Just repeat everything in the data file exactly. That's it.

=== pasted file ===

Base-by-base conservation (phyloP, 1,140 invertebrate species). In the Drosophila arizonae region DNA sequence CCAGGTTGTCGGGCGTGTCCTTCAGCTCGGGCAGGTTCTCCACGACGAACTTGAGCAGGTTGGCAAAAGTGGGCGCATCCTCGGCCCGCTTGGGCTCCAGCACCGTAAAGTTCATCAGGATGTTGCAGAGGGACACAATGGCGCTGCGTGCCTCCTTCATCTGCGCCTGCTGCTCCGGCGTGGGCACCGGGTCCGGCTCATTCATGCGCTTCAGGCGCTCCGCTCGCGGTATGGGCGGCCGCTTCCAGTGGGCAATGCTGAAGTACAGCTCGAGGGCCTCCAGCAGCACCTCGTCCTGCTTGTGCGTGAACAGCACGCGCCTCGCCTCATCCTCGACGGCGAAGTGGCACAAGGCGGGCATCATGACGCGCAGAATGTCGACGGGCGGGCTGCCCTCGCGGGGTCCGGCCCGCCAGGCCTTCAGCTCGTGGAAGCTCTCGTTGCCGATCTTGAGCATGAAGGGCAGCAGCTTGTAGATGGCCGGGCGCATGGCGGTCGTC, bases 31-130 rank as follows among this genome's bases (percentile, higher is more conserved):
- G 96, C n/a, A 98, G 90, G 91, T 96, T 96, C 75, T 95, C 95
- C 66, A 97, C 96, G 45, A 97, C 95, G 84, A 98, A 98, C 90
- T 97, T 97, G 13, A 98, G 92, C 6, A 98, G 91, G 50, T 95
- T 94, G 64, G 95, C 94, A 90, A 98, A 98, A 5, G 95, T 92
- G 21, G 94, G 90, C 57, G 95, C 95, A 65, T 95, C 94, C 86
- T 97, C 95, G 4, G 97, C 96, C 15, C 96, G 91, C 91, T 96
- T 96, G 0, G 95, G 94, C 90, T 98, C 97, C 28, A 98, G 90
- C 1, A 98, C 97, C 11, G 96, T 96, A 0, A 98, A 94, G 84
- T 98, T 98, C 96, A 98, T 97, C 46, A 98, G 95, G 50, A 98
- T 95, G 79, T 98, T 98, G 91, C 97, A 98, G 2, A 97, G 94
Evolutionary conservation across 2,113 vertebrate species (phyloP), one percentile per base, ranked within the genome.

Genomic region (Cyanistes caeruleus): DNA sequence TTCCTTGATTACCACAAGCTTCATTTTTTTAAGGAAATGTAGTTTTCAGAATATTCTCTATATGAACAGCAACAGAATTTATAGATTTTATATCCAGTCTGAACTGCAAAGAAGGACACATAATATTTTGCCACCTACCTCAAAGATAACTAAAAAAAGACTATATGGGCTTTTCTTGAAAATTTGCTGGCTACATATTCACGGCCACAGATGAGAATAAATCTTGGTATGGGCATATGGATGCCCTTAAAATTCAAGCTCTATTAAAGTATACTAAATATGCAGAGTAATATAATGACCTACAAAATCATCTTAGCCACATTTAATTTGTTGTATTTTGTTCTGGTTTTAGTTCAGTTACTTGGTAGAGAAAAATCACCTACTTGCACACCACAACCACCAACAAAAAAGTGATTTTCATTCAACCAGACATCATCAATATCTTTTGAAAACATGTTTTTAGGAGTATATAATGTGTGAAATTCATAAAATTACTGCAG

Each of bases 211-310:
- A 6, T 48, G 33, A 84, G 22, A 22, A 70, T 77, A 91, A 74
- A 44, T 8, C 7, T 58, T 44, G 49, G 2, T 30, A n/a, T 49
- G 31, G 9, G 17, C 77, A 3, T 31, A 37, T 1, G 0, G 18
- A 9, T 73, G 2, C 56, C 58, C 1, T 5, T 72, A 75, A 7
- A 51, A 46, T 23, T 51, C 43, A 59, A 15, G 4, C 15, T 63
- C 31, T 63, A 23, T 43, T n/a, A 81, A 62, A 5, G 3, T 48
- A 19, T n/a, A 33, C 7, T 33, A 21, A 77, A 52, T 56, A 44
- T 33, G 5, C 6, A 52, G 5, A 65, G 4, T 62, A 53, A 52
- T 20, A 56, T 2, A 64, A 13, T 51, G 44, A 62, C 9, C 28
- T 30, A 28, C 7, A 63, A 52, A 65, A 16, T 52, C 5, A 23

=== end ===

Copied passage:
Base-by-base conservation (phyloP, 1,140 invertebrate species). In the Drosophila arizonae region DNA sequence CCAGGTTGTCGGGCGTGTCCTTCAGCTCGGGCAGGTTCTCCACGACGAACTTGAGCAGGTTGGCAAAAGTGGGCGCATCCTCGGCCCGCTTGGGCTCCAGCACCGTAAAGTTCATCAGGATGTTGCAGAGGGACACAATGGCGCTGCGTGCCTCCTTCATCTGCGCCTGCTGCTCCGGCGTGGGCACCGGGTCCGGCTCATTCATGCGCTTCAGGCGCTCCGCTCGCGGTATGGGCGGCCGCTTCCAGTGGGCAATGCTGAAGTACAGCTCGAGGGCCTCCAGCAGCACCTCGTCCTGCTTGTGCGTGAACAGCACGCGCCTCGCCTCATCCTCGACGGCGAAGTGGCACAAGGCGGGCATCATGACGCGCAGAATGTCGACGGGCGGGCTGCCCTCGCGGGGTCCGGCCCGCCAGGCCTTCAGCTCGTGGAAGCTCTCGTTGCCGATCTTGAGCATGAAGGGCAGCAGCTTGTAGATGGCCGGGCGCATGGCGGTCGTC, bases 31-130 rank as follows among this genome's bases (percentile, higher is more conserved):
- G 96, C n/a, A 98, G 90, G 91, T 96, T 96, C 75, T 95, C 95
- C 66, A 97, C 96, G 45, A 97, C 95, G 84, A 98, A 98, C 90
- T 97, T 97, G 13, A 98, G 92, C 6, A 98, G 91, G 50, T 95
- T 94, G 64, G 95, C 94, A 90, A 98, A 98, A 5, G 95, T 92
- G 21, G 94, G 90, C 57, G 95, C 95, A 65, T 95, C 94, C 86
- T 97, C 95, G 4, G 97, C 96, C 15, C 96, G 91, C 91, T 96
- T 96, G 0, G 95, G 94, C 90, T 98, C 97, C 28, A 98, G 90
- C 1, A 98, C 97, C 11, G 96, T 96, A 0, A 98, A 94, G 84
- T 98, T 98, C 96, A 98, T 97, C 46, A 98, G 95, G 50, A 98
- T 95, G 79, T 98, T 98, G 91, C 97, A 98, G 2, A 97, G 94
Evolutionary conservation across 2,113 vertebrate species (phyloP), one percentile per base, ranked within the genome.

Genomic region (Cyanistes caeruleus): DNA sequence TTCCTTGATTACCACAAGCTTCATTTTTTTAAGGAAATGTAGTTTTCAGAATATTCTCTATATGAACAGCAACAGAATTTATAGATTTTATATCCAGTCTGAACTGCAAAGAAGGACACATAATATTTTGCCACCTACCTCAAAGATAACTAAAAAAAGACTATATGGGCTTTTCTTGAAAATTTGCTGGCTACATATTCACGGCCACAGATGAGAATAAATCTTGGTATGGGCATATGGATGCCCTTAAAATTCAAGCTCTATTAAAGTATACTAAATATGCAGAGTAATATAATGACCTACAAAATCATCTTAGCCACATTTAATTTGTTGTATTTTGTTCTGGTTTTAGTTCAGTTACTTGGTAGAGAAAAATCACCTACTTGCACACCACAACCACCAACAAAAAAGTGATTTTCATTCAACCAGACATCATCAATATCTTTTGAAAACATGTTTTTAGGAGTATATAATGTGTGAAATTCATAAAATTACTGCAG

Each of bases 211-310:
- A 6, T 48, G 33, A 84, G 22, A 22, A 70, T 77, A 91, A 74
- A 44, T 8, C 7, T 58, T 44, G 49, G 2, T 30, A n/a, T 49
- G 31, G 9, G 17, C 77, A 3, T 31, A 37, T 1, G 0, G 18
- A 9, T 73, G 2, C 56, C 58, C 1, T 5, T 72, A 75, A 7
- A 51, A 46, T 23, T 51, C 43, A 59, A 15, G 4, C 15, T 63
- C 31, T 63, A 23, T 43, T n/a, A 81, A 62, A 5, G 3, T 48
- A 19, T n/a, A 33, C 7, T 33, A 21, A 77, A 52, T 56, A 44
- T 33, G 5, C 6, A 52, G 5, A 65, G 4, T 62, A 53, A 52
- T 20, A 56, T 2, A 64, A 13, T 51, G 44, A 62, C 9, C 28
- T 30, A 28, C 7, A 63, A 52, A 65, A 16, T 52, C 5, A 23